“Well, child, that my job. It’s not this hard most of the time. What can I say? You’re a good kid.”

Ryan was escorted into the room by a nurse who was telling him that everything was going to be fine. “Clare is in no danger,” she said. “She just had a scare and fainted.”

“Yeah, I know. It’s been one heck of a morning for all of us.”

Reverse Image (part 2)

Reverse Image

part 2

by Thadd Presley

 

When Lucas entered the room, the quiet atmosphere stopped him in his tracks before he could say anything. There was a furrow on his dad’s brow he’d not seen before and his mother’s face spelled out volumes of unspoken emotion. He hoped they weren’t talking about his spring semester grades. He brought them up at the end.

Dad spoke up first. “Would you mind explaining exactly what you’re talking about? Your mother and I don’t have all morning to play guessing games. This afternoon we can hash out all the details and decide what we will do.”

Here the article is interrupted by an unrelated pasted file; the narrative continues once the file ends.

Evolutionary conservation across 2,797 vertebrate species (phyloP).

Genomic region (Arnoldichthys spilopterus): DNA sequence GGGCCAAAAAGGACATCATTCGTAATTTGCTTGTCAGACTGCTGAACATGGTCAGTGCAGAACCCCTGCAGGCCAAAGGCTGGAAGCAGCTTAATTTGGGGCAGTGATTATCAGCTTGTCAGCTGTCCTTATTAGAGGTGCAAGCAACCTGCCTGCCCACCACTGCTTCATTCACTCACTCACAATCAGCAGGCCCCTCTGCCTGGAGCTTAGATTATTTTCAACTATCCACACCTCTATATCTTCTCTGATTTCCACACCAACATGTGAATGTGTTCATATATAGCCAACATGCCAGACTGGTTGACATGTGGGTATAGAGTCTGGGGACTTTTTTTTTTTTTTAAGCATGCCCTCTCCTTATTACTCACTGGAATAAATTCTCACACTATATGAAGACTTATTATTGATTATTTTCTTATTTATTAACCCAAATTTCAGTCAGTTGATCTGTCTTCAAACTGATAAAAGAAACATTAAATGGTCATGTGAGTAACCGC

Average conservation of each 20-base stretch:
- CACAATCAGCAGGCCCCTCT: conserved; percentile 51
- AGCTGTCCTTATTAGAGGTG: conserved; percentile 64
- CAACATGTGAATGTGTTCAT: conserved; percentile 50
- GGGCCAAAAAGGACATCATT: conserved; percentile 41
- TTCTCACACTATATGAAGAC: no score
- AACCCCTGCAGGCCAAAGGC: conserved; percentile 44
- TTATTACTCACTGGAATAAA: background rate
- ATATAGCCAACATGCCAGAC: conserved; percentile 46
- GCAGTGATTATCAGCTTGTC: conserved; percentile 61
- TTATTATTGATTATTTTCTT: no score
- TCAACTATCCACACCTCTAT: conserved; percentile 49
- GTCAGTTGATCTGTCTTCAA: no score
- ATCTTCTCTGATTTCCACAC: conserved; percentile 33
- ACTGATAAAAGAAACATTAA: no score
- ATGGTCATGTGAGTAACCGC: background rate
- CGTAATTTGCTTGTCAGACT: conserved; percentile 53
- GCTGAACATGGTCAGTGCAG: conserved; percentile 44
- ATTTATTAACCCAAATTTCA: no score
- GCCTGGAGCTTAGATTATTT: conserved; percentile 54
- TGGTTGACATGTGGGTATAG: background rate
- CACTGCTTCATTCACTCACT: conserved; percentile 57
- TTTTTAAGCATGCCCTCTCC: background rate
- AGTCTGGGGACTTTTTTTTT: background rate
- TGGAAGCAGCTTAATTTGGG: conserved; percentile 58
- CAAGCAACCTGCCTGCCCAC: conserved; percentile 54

“Ryan Butress.” Mother sounded extra-weird to Lucas and for the first time that morning he and his sister looked each other in the eyes. “I’ll not hear more of that. I have all the time she needs and so do you. She will tell us what she wants, when she wants. And we will not decide what she does, she decides what she does. Understand?” When her husband didn’t answer right away, Clare started crying.

Delilah stood in the gaze of three stone serious faces and she didn’t know what to say. Lucas broke the silence before it became hysteria.

“What is going on?”

“I don’t know. I think it’s because I’m not wearing makeup.”